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See D. H. Shantz, An Introduction to German Pietism (2013).



a mystical trend in Protestantism, especially Lutheranism, in the late 17th and 18th centuries, which considered religious feelings more important than religious dogma. Pietism appeared as a reaction against the formalism and dry rationalism of orthodox 17th-century Lutheranism and as a revival of the ideas of primitive Lutheranism. It was also directed against the rationalist philosophy of the Enlightenment.

The founder of Pietism was the Frankfurt theologian P. J. Spener, who began to preach in the 1670’s. The University of Halle, opened in 1694, became the center of Pietism as represented by A. H. Francke. Rejecting church ritualism, the Pietists called for a deepening of faith, attributed special importance to the inner emotional experiences of the believer and to prayer that is conducive to religious feeling, and urged moral self-improvement. Emphasizing the practice of Christian moral principles, the Pietists declared that it was sinful to participate in any entertainment—theater, dances, or games—or to read nonreligious literature.

The reactionary and hypocritical nature of Pietism manifested itself particularly in the 18th century, when the monarchical Junker circles of Prussia embraced it. Pietism was relatively democratic in nature in Württemberg, particularly in the teachings of G. Arnold. It exerted an influence on romanticism. Pietism experienced a resurgence in certain areas in the 19th century. In its broader sense, pietism refers to mystical religious sentiment and conduct.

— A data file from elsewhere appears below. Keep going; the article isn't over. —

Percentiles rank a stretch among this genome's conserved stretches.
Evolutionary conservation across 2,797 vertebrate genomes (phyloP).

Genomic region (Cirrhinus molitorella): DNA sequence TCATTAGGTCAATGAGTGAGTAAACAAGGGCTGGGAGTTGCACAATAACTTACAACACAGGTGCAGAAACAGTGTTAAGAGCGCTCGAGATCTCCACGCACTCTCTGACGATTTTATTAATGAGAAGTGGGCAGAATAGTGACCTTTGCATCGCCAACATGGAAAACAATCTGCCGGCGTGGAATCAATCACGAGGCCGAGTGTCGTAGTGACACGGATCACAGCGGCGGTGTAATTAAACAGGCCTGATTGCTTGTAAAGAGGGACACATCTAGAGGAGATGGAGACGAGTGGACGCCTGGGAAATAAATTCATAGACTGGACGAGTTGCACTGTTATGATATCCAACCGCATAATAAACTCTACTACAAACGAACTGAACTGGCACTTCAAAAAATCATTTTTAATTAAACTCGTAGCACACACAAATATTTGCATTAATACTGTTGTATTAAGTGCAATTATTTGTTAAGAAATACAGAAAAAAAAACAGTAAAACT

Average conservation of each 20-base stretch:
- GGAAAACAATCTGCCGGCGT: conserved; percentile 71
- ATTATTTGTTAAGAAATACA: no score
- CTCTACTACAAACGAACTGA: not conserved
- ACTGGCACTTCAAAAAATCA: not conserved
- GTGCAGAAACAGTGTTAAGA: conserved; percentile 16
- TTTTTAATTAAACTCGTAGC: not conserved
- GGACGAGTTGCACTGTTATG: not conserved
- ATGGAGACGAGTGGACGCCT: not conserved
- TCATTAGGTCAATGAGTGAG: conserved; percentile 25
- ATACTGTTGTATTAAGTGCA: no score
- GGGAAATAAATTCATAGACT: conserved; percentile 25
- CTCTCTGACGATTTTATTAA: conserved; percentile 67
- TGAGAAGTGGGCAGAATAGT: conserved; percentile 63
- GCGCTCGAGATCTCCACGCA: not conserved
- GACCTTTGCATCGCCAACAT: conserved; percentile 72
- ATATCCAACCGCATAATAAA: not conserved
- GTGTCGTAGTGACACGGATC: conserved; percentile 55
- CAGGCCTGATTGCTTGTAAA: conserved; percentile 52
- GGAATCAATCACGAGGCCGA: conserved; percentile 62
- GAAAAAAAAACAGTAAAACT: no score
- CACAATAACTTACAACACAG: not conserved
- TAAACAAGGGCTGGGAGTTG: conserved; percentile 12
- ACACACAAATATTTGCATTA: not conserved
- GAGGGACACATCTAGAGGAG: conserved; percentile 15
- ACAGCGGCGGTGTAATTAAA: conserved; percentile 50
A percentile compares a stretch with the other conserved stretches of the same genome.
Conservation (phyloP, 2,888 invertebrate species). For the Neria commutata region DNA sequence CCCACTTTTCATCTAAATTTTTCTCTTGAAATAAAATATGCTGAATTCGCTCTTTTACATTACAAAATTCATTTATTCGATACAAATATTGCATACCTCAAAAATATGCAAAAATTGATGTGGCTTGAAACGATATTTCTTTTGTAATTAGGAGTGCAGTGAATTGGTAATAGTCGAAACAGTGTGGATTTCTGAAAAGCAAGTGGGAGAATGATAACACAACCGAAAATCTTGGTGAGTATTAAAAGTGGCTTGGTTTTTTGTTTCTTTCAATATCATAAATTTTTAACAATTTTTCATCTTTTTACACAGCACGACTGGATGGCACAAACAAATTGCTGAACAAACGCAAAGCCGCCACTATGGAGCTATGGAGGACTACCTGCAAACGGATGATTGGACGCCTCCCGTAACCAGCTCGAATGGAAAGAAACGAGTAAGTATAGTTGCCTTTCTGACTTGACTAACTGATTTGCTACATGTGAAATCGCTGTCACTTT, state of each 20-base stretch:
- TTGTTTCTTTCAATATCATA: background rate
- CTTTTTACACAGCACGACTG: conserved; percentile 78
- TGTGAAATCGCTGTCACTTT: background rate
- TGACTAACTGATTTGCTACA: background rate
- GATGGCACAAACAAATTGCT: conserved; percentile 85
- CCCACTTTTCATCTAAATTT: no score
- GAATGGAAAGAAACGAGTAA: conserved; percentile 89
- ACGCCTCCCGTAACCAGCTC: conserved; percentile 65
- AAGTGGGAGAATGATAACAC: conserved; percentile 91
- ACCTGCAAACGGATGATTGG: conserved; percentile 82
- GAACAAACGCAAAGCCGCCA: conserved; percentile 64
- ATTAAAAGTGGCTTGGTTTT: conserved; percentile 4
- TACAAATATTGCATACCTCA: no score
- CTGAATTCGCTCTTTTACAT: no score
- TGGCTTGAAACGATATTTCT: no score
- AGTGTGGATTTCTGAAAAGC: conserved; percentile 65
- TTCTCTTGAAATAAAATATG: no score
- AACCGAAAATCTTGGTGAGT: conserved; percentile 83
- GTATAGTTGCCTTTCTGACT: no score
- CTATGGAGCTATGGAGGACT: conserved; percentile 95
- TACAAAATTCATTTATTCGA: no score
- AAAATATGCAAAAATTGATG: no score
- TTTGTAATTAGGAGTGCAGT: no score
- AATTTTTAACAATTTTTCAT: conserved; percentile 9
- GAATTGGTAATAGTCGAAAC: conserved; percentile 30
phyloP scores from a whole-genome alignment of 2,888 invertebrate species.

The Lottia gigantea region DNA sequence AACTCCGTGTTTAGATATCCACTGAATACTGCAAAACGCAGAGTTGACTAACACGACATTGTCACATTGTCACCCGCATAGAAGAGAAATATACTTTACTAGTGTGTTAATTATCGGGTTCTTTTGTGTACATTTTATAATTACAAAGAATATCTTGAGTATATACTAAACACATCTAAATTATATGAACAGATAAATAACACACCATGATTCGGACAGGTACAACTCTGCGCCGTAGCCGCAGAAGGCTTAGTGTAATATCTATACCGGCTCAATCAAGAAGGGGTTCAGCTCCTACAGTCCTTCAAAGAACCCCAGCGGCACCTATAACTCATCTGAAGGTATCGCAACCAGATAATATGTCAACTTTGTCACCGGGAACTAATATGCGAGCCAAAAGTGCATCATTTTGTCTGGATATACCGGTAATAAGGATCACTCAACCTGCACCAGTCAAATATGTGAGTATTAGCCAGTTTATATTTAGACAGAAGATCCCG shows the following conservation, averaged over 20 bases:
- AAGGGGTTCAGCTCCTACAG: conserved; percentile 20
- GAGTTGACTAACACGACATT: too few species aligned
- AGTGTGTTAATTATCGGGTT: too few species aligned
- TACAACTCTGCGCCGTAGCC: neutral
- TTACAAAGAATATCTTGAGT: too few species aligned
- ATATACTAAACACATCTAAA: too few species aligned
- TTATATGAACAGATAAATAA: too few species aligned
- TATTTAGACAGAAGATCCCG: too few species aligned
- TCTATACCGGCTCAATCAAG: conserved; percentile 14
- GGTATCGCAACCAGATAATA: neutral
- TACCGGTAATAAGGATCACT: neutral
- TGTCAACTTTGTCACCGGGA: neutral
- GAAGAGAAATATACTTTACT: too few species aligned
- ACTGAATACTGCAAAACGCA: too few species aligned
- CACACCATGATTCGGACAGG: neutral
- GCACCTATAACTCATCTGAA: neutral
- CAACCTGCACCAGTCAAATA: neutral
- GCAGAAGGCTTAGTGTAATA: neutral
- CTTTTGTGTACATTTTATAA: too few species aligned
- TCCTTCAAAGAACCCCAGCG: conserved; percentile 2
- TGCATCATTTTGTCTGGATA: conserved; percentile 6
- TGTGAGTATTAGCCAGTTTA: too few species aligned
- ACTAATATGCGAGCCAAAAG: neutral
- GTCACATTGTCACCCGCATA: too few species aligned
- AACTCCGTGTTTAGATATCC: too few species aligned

1. a less common word for piety
2. excessive, exaggerated, or affected piety or saintliness
References in periodicals archive ?
This is an important point to make, for Pietism has been regarded as an antirational current running contrary to Enlightenment ideals and aspirations, even suspect of cultivating "enthusiasm" in its emotive religiosity.
For example, he proposes a fourfold typology of Radical Pietism analogous to George Williams's taxonomy of the Radical Reformation.
The major centers of Pietism included in this study are Frankfurt, Leipzig, and Halle.
Kierkegaard's realism was rooted in the Pietism that was practiced in his father's household: "Some of his favorite concepts, such as 'reality,' 'existence,' and the like, are inexplicable without recourse to the thought of Pietism.
Here, Ward discusses the resonances of Guyon's Biblical commentary within Pietism in the eighteenth century and, in particular, her belief that in matters of faith a critical mindset must be set aside, as must all literal interpretation of scripture.
In August Crusius' Sketch of the Necessary Truths of Reason, we see how Crusius' pietism prompts rejection of several Leibnizian-Wolffian principles.
But Raymond Scheindlin is the first to devote a book-length study to Halevi's pilgrimage- The Song of the Distant Dove examines Halevi's rich inner life from the vantage point of literary as well as documentary sources, and analyzes his spiritual journey against the backdrop of contemporary political developments as well as currents in Jewish and Islamic philosophy and pietism.
The appreciation of images among orthodox Lutherans in the period after Martin Luther is strongly suggested by Johann Arndt and the affinity for pietism, so that the "Herzensfrommigkeit" (piety of the heart), (328) can be shown in the image of the heart.
Many groups, such a Pietism or Jansenism, stood just outside of institutional control and responded to the social needs.
thesis is that British Puritan literature had a significant impact on German Pietism and its literature which has hitherto been ignored by academic researchers in German studies.
As a mediator and link between the Reformation and Pietism, a proper understanding of the seventeenth century is a requisite precondition for understanding the phenomenon of Pietism (202).
Appold distinguishes five phases of focus in Wittenberg disputations up till the triumph of pietism and discusses normative boundaries on innovative processes in disputations, such as the scriptures and confessional statements.